Working Paper

Asset Ownership, Windfalls, and Income: Evidence from Oil and Gas Royalties

Abstract: How does local versus absentee ownership of natural resources?and their associated income?shape the relationship between extraction and local income? Theory and empirics on natural resources and the broader economy have focused heavily on labor markets, largely ignoring the economic implications of payments to resource owners. We study how local ownership of oil and gas rights shapes the local income effects of extraction. For the average U.S. county that experienced an increase in oil and gas production from 2000 to 2013, increased royalty income and its associated economic stimulus accounted for more than two-thirds of the total income effect from extraction in 2013. Looking at gross royalty income in particular, which we derive from more than 2.2 million leases across the continental United States, we estimate that each dollar in royalty income led to $0.52 in non-royalty income, largely reflecting greater wage income in the service sector. {{p}} Overall, a U.S. county with complete local ownership of the subsurface captured 29 cents more of each dollar in production than a county with absentee ownership. For a county with the median shale production in 2013, this would translate to an extra $1,098 per capita, or 5.3 percent of total income.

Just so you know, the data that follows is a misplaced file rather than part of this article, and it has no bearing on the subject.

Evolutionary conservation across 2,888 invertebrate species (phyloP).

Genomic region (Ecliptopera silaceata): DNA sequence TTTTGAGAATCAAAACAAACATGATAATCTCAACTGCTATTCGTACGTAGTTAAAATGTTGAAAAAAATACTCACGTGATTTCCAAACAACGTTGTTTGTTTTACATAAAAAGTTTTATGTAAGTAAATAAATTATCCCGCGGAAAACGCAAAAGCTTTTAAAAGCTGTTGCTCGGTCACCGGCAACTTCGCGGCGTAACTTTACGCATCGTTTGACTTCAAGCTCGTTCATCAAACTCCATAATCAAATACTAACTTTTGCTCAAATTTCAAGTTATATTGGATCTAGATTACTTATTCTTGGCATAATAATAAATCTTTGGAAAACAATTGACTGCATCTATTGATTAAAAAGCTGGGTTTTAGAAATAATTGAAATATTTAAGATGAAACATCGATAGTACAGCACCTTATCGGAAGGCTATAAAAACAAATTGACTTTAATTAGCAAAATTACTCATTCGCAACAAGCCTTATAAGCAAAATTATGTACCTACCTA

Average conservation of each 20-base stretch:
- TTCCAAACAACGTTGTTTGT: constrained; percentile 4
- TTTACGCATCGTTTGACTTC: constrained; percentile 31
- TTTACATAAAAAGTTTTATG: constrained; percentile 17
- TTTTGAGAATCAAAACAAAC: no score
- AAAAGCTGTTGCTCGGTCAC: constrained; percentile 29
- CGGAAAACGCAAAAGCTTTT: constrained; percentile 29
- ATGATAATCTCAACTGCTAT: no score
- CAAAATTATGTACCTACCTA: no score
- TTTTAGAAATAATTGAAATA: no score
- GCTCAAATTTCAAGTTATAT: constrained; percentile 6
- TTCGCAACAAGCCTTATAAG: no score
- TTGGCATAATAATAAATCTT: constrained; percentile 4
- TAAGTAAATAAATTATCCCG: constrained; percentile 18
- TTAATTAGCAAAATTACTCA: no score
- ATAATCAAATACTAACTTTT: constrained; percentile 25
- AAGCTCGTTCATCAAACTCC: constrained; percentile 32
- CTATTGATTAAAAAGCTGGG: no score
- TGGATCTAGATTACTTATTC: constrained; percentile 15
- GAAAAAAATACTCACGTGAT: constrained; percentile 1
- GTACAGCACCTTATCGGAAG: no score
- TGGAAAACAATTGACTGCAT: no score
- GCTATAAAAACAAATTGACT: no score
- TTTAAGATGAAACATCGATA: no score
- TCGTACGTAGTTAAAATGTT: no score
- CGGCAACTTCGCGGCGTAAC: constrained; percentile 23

Keywords: Oil; Gas; Royalties; Resource ownership; Shale; Income growth;

JEL Classification: D23; Q32; Q33; R11;

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Bibliographic Information

Provider: Federal Reserve Bank of Kansas City

Part of Series: Research Working Paper

Publication Date: 2016-12-08

Number: RWP 16-12

Pages: 46 pages